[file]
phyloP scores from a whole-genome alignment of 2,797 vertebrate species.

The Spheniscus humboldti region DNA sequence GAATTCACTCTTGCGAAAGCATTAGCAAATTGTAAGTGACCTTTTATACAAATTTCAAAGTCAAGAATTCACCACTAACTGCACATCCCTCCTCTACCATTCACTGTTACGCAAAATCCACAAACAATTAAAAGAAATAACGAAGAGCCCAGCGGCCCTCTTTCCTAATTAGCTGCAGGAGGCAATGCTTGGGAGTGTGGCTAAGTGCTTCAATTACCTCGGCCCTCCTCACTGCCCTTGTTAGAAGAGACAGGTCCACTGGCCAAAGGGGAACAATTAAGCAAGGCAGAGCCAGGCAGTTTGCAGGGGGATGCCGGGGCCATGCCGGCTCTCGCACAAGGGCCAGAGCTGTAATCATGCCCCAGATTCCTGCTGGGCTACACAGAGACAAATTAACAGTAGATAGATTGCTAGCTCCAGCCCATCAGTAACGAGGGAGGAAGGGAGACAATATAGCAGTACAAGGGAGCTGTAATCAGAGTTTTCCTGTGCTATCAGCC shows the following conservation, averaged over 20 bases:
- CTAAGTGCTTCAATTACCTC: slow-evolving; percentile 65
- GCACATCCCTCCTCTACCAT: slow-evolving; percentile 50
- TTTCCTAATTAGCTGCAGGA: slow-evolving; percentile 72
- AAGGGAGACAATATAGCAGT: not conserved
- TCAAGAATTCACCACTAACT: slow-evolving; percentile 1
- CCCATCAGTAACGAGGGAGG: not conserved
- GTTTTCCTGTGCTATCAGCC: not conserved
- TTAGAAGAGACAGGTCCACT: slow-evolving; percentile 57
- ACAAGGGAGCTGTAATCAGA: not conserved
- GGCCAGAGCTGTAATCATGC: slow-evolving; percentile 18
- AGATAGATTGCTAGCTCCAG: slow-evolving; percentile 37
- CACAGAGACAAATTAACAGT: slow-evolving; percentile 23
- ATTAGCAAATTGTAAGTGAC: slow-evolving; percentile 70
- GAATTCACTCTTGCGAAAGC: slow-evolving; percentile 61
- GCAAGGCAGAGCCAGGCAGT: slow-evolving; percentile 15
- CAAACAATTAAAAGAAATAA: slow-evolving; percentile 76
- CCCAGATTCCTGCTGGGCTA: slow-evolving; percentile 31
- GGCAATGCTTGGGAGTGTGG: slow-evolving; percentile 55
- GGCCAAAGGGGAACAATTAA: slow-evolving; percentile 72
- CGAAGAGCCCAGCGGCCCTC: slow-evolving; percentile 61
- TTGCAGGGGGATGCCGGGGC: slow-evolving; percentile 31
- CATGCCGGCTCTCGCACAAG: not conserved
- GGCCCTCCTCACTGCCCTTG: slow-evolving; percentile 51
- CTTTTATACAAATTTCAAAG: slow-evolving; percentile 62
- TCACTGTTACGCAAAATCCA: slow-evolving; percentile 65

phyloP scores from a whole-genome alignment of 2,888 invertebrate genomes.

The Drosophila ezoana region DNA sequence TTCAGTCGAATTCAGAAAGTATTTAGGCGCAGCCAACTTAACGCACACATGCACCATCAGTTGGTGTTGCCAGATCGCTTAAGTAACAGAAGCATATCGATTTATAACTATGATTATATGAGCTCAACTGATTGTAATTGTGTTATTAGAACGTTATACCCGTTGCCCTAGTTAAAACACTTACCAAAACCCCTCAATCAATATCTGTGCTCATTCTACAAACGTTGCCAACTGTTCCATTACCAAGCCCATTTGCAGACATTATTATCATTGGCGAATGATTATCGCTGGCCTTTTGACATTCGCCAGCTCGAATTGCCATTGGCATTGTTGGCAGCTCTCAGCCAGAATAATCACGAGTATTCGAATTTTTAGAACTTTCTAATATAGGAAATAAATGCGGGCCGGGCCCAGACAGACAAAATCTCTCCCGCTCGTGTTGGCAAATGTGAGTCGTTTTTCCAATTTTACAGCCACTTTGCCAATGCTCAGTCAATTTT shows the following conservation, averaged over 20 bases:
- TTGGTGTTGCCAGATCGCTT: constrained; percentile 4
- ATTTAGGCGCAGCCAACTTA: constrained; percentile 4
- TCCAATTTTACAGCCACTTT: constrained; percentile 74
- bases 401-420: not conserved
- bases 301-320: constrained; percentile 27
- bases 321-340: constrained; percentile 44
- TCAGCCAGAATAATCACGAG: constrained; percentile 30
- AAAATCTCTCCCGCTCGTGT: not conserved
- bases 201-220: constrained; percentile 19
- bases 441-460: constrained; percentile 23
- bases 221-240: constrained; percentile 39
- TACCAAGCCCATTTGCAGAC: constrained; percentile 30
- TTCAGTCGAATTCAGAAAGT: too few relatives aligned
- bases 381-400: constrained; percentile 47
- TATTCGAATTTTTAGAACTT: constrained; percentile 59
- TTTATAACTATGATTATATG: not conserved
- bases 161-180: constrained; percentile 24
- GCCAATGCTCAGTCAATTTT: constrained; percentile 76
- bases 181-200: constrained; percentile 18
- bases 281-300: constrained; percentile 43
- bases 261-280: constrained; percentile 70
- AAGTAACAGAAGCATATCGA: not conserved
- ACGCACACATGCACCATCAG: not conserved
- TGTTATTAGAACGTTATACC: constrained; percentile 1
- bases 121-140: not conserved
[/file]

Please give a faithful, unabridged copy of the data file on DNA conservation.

phyloP scores from a whole-genome alignment of 2,797 vertebrate species.

The Spheniscus humboldti region DNA sequence GAATTCACTCTTGCGAAAGCATTAGCAAATTGTAAGTGACCTTTTATACAAATTTCAAAGTCAAGAATTCACCACTAACTGCACATCCCTCCTCTACCATTCACTGTTACGCAAAATCCACAAACAATTAAAAGAAATAACGAAGAGCCCAGCGGCCCTCTTTCCTAATTAGCTGCAGGAGGCAATGCTTGGGAGTGTGGCTAAGTGCTTCAATTACCTCGGCCCTCCTCACTGCCCTTGTTAGAAGAGACAGGTCCACTGGCCAAAGGGGAACAATTAAGCAAGGCAGAGCCAGGCAGTTTGCAGGGGGATGCCGGGGCCATGCCGGCTCTCGCACAAGGGCCAGAGCTGTAATCATGCCCCAGATTCCTGCTGGGCTACACAGAGACAAATTAACAGTAGATAGATTGCTAGCTCCAGCCCATCAGTAACGAGGGAGGAAGGGAGACAATATAGCAGTACAAGGGAGCTGTAATCAGAGTTTTCCTGTGCTATCAGCC shows the following conservation, averaged over 20 bases:
- CTAAGTGCTTCAATTACCTC: slow-evolving; percentile 65
- GCACATCCCTCCTCTACCAT: slow-evolving; percentile 50
- TTTCCTAATTAGCTGCAGGA: slow-evolving; percentile 72
- AAGGGAGACAATATAGCAGT: not conserved
- TCAAGAATTCACCACTAACT: slow-evolving; percentile 1
- CCCATCAGTAACGAGGGAGG: not conserved
- GTTTTCCTGTGCTATCAGCC: not conserved
- TTAGAAGAGACAGGTCCACT: slow-evolving; percentile 57
- ACAAGGGAGCTGTAATCAGA: not conserved
- GGCCAGAGCTGTAATCATGC: slow-evolving; percentile 18
- AGATAGATTGCTAGCTCCAG: slow-evolving; percentile 37
- CACAGAGACAAATTAACAGT: slow-evolving; percentile 23
- ATTAGCAAATTGTAAGTGAC: slow-evolving; percentile 70
- GAATTCACTCTTGCGAAAGC: slow-evolving; percentile 61
- GCAAGGCAGAGCCAGGCAGT: slow-evolving; percentile 15
- CAAACAATTAAAAGAAATAA: slow-evolving; percentile 76
- CCCAGATTCCTGCTGGGCTA: slow-evolving; percentile 31
- GGCAATGCTTGGGAGTGTGG: slow-evolving; percentile 55
- GGCCAAAGGGGAACAATTAA: slow-evolving; percentile 72
- CGAAGAGCCCAGCGGCCCTC: slow-evolving; percentile 61
- TTGCAGGGGGATGCCGGGGC: slow-evolving; percentile 31
- CATGCCGGCTCTCGCACAAG: not conserved
- GGCCCTCCTCACTGCCCTTG: slow-evolving; percentile 51
- CTTTTATACAAATTTCAAAG: slow-evolving; percentile 62
- TCACTGTTACGCAAAATCCA: slow-evolving; percentile 65

phyloP scores from a whole-genome alignment of 2,888 invertebrate genomes.

The Drosophila ezoana region DNA sequence TTCAGTCGAATTCAGAAAGTATTTAGGCGCAGCCAACTTAACGCACACATGCACCATCAGTTGGTGTTGCCAGATCGCTTAAGTAACAGAAGCATATCGATTTATAACTATGATTATATGAGCTCAACTGATTGTAATTGTGTTATTAGAACGTTATACCCGTTGCCCTAGTTAAAACACTTACCAAAACCCCTCAATCAATATCTGTGCTCATTCTACAAACGTTGCCAACTGTTCCATTACCAAGCCCATTTGCAGACATTATTATCATTGGCGAATGATTATCGCTGGCCTTTTGACATTCGCCAGCTCGAATTGCCATTGGCATTGTTGGCAGCTCTCAGCCAGAATAATCACGAGTATTCGAATTTTTAGAACTTTCTAATATAGGAAATAAATGCGGGCCGGGCCCAGACAGACAAAATCTCTCCCGCTCGTGTTGGCAAATGTGAGTCGTTTTTCCAATTTTACAGCCACTTTGCCAATGCTCAGTCAATTTT shows the following conservation, averaged over 20 bases:
- TTGGTGTTGCCAGATCGCTT: constrained; percentile 4
- ATTTAGGCGCAGCCAACTTA: constrained; percentile 4
- TCCAATTTTACAGCCACTTT: constrained; percentile 74
- bases 401-420: not conserved
- bases 301-320: constrained; percentile 27
- bases 321-340: constrained; percentile 44
- TCAGCCAGAATAATCACGAG: constrained; percentile 30
- AAAATCTCTCCCGCTCGTGT: not conserved
- bases 201-220: constrained; percentile 19
- bases 441-460: constrained; percentile 23
- bases 221-240: constrained; percentile 39
- TACCAAGCCCATTTGCAGAC: constrained; percentile 30
- TTCAGTCGAATTCAGAAAGT: too few relatives aligned
- bases 381-400: constrained; percentile 47
- TATTCGAATTTTTAGAACTT: constrained; percentile 59
- TTTATAACTATGATTATATG: not conserved
- bases 161-180: constrained; percentile 24
- GCCAATGCTCAGTCAATTTT: constrained; percentile 76
- bases 181-200: constrained; percentile 18
- bases 281-300: constrained; percentile 43
- bases 261-280: constrained; percentile 70
- AAGTAACAGAAGCATATCGA: not conserved
- ACGCACACATGCACCATCAG: not conserved
- TGTTATTAGAACGTTATACC: constrained; percentile 1
- bases 121-140: not conserved